Yesterday, Reuters reported that VW/Audi has agreed to purchase Ducati from InvestIndustrial—an Italian investment company—for $1.12 billion. Many are speculating that it might be a trophy purchase for VW chairman / Ducati rider Ferdinand Piech, and we’re inclined to agree. Piech has in the past expressed regret over not purchasing Ducati back in 1985, and after watching him build the Veyron and buy Bentley, Lamborghini and Porsche, it’s no wonder he wants Ducati too.
Today, as we were researching the purchase (which can be read about here, here, and here), we were sent into rapture by a story we read on our favorite Ducati forum. It’s by a member named JEC, and goes into great detail about what it’s like to be completely smitten with an object you’ve wanted for a decade, the pleasure of aimless rides, and the rewards of using a bike way beyond what it was designed to do. We read his story from start to finish, and it captures the feeling of owning and using an exotic motorcycle as well as any piece of writing we’ve ever come across.
Here’s are a few passages:
When I began riding Ducatis were the pinnacle for me. They weren’t at the top of the game like they are today. They were still the weird choice, the oddball bikes for riders who craved something distinctive and soulful in a sea of dull cookie-cutter mass-produced sportbikes. They were exotic, beautiful, and always different. Among die-hard Japanese sport bikers, they were idiotic machines that were fragile and expensive to maintain. If you wanted one, like I did, you had something wrong with your priorities. Who would pay so much money for an unreliable, high maintenance, slow bike? That’s what I heard time and time again from my compatriots. When I finally did buy the 916 I was ridiculed and put down for my irrational choice. So I stopped hanging around that crowd.
Today the general attitude has changed a lot. Ducati went from being a boutique brand to a small powerhouse that produces world-beating machines that are far more affordable than they were back in the 90s. Brand awareness is far higher than it used to be, and desire for the product has gone up to match. Their latest superbikes can and will go toe-to-toe with the latest four cylinder rockets. They’ve improved quality and reliability immensely, to the point where a Ducati is no longer any more difficult or expensive to run than anything else on the road.
In other words, they got boring.
There is something particular about these early desmoquattros that makes them incredibly endearing. It’s not polish – it’s the exact opposite. They are rough. Raw. Visceral. They feel like a barely contained fury that requires – demands – your full attention at all times. They are not easy bikes to ride. I find most modern sportbikes are point-and-squirt machines. They insulate the rider from the road, doing most of the work for him or her. They handle, accelerate and brake effortlessly. When they bite back, they do it suddenly and violently, usually after you have unwittingly exceeded a certain threshold. The 916 is not like that. It speaks to you and progressively communicates the limits. But you have to work with the bike to get the best out of it.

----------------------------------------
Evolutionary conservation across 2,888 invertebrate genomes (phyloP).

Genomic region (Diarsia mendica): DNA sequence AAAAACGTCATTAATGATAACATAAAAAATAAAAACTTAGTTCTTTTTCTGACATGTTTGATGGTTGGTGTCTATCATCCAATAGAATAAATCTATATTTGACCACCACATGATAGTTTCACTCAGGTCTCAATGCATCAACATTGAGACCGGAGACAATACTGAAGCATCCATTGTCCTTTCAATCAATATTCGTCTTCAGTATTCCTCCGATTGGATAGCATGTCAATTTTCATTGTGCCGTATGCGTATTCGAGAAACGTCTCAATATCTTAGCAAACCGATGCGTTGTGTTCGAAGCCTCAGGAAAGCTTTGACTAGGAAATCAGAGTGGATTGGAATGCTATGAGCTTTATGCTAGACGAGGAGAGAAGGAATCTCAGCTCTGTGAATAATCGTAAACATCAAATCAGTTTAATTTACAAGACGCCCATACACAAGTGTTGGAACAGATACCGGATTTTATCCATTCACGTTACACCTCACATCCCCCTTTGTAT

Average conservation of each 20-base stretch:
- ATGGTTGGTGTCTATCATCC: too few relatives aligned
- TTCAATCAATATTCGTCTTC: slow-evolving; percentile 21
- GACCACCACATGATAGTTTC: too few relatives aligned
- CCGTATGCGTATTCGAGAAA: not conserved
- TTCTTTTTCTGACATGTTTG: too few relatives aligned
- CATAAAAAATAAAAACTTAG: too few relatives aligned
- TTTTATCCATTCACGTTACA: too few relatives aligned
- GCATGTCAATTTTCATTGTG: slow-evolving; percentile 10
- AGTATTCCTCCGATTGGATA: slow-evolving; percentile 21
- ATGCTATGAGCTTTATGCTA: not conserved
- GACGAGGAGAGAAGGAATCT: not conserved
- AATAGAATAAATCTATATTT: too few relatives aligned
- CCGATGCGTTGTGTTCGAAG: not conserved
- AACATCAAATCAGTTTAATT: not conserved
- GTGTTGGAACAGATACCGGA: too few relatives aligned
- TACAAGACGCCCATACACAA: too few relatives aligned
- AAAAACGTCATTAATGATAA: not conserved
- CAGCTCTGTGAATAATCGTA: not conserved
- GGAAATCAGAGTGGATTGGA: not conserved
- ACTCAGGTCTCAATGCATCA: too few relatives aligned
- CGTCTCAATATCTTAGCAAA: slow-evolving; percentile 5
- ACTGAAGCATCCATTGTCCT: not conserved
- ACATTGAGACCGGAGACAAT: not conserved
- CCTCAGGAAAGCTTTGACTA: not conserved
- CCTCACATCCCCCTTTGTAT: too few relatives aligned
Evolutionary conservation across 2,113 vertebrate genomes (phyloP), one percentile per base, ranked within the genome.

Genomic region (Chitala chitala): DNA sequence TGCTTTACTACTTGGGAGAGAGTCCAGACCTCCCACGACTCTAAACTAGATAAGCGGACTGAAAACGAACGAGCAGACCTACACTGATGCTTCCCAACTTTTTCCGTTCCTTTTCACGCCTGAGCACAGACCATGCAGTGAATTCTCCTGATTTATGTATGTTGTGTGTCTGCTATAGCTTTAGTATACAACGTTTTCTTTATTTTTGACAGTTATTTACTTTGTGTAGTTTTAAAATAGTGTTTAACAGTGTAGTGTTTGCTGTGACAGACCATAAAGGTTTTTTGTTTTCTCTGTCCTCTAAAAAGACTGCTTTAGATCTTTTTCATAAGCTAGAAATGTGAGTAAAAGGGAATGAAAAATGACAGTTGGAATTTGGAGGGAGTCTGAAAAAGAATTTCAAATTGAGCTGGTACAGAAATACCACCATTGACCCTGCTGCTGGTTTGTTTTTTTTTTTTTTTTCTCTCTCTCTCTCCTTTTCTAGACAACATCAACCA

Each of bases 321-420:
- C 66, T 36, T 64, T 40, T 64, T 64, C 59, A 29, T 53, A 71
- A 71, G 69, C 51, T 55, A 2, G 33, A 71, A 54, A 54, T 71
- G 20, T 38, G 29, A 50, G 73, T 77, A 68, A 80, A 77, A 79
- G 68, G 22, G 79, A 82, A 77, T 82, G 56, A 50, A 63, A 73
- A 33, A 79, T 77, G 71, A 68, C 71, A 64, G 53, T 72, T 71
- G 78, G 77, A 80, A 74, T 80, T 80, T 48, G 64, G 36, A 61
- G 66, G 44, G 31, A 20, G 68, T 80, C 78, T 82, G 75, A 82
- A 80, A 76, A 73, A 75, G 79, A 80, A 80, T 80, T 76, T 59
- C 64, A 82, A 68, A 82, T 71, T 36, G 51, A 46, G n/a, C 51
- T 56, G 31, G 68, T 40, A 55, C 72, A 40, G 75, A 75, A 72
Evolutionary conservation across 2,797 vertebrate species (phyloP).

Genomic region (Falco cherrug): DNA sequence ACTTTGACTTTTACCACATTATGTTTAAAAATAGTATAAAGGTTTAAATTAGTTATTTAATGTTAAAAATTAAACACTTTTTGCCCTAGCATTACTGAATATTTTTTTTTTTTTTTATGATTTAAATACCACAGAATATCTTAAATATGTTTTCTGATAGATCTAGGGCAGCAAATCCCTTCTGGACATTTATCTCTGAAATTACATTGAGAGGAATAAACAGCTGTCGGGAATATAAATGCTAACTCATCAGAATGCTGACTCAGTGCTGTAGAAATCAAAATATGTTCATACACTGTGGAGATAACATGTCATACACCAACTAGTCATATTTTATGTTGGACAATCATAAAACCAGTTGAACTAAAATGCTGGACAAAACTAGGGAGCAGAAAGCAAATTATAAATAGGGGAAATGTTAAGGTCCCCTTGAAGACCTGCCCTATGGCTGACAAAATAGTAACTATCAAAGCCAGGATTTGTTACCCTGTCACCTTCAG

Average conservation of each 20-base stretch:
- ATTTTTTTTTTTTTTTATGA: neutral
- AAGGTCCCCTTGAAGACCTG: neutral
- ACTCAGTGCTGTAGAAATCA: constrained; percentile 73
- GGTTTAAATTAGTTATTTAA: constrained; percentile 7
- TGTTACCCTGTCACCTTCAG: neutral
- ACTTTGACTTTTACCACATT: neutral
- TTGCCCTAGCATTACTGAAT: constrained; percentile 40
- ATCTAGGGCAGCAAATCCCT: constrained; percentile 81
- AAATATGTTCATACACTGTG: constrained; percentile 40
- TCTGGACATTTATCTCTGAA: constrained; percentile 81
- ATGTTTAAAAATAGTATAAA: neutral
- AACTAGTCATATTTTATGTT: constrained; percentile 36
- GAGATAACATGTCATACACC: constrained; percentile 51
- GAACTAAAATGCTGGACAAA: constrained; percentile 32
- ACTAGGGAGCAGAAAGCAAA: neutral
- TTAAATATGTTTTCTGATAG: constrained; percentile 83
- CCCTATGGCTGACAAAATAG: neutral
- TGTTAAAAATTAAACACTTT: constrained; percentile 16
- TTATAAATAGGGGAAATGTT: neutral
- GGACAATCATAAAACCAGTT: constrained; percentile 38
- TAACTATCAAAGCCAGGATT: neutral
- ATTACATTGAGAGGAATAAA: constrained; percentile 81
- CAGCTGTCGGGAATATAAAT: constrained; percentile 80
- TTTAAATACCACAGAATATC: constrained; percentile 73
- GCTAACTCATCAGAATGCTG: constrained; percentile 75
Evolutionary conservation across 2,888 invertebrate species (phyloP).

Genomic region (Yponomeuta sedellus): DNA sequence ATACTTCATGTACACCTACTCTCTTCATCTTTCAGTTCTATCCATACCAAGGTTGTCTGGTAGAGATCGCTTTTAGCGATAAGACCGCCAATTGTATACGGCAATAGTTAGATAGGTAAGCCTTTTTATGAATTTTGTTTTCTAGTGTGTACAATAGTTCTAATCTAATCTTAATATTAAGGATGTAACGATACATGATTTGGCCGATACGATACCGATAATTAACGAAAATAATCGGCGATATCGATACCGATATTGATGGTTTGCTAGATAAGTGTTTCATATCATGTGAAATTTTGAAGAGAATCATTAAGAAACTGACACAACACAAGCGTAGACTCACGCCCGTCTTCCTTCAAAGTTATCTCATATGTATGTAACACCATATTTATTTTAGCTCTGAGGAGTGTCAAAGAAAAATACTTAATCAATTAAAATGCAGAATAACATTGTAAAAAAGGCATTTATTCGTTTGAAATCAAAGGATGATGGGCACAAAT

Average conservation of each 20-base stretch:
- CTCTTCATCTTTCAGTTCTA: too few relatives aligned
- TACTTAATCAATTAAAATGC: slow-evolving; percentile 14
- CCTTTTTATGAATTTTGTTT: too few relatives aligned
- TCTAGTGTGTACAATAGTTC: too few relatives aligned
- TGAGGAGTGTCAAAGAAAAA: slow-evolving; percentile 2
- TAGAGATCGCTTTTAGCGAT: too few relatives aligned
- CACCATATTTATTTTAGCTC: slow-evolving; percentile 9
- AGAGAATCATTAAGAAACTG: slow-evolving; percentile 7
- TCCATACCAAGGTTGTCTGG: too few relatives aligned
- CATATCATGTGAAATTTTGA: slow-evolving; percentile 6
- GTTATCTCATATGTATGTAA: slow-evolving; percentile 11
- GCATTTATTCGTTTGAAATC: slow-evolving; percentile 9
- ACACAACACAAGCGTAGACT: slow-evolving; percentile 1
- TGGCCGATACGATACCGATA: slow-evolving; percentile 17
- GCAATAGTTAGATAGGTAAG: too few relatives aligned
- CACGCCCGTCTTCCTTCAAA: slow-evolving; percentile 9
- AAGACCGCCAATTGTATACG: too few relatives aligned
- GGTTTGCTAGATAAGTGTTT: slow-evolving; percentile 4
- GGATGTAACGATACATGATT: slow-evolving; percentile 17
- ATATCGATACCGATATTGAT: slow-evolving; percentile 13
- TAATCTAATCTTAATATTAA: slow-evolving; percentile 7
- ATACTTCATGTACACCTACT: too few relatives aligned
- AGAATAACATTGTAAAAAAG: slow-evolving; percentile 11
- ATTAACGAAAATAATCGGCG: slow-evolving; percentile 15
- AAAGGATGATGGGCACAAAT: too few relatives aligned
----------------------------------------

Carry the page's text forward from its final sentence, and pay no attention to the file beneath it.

Most riders probably won’t appreciate this. In fact it can be tiring, if you start to get lazy and stop focussing on the precision of your inputs it tends to punish you with rough response. The handling is slow and stable, which means it is absolutely planted but if you don’t make firm inputs it tends to under steer and run wide. The power band is not as broad as you would expect and you have to keep it on the boil to keep the motor happy – she does not like being lugged in a high gear. The brakes are wooden at the front, nonexistent at the rear, and you need to be firm with the lever to get them to work properly. All of this translates to a rather old-fashioned experience. This is not a modern machine. It requires effort to ride properly, and if you aren’t committed you won’t have fun.
To the uninitiated this all probably sounds like damning stuff. How did such a machine become so legendary? Well, it’s only part of the story. All of those rough qualities are what makes the 916 so entertaining to ride. You feel connected to the machine in a way that is becoming less common in this age of electronic doohickery, with ABS, traction control, and stability programs getting integrated into our ever-faster machines. The 916 is a pure experience, one that isn’t dulled by any assistance. It also give remarkable feedback to the rider, something that is hard to describe and even harder to find in other machines. There is some perfect combination of chassis flex and suspension function that translates the grip and action of the wheels directly to the rider. You just know what the bike is doing at all time. You can feel what is happening under the wheels, with gentle sensations being channelled up into the palms of your hands and the seat of your pants. If I were to summarize the uniqueness of the 916 in one quality, it would be that sensation of feedback. Everything else feels numb in comparison.
Read the rest on ducati.ms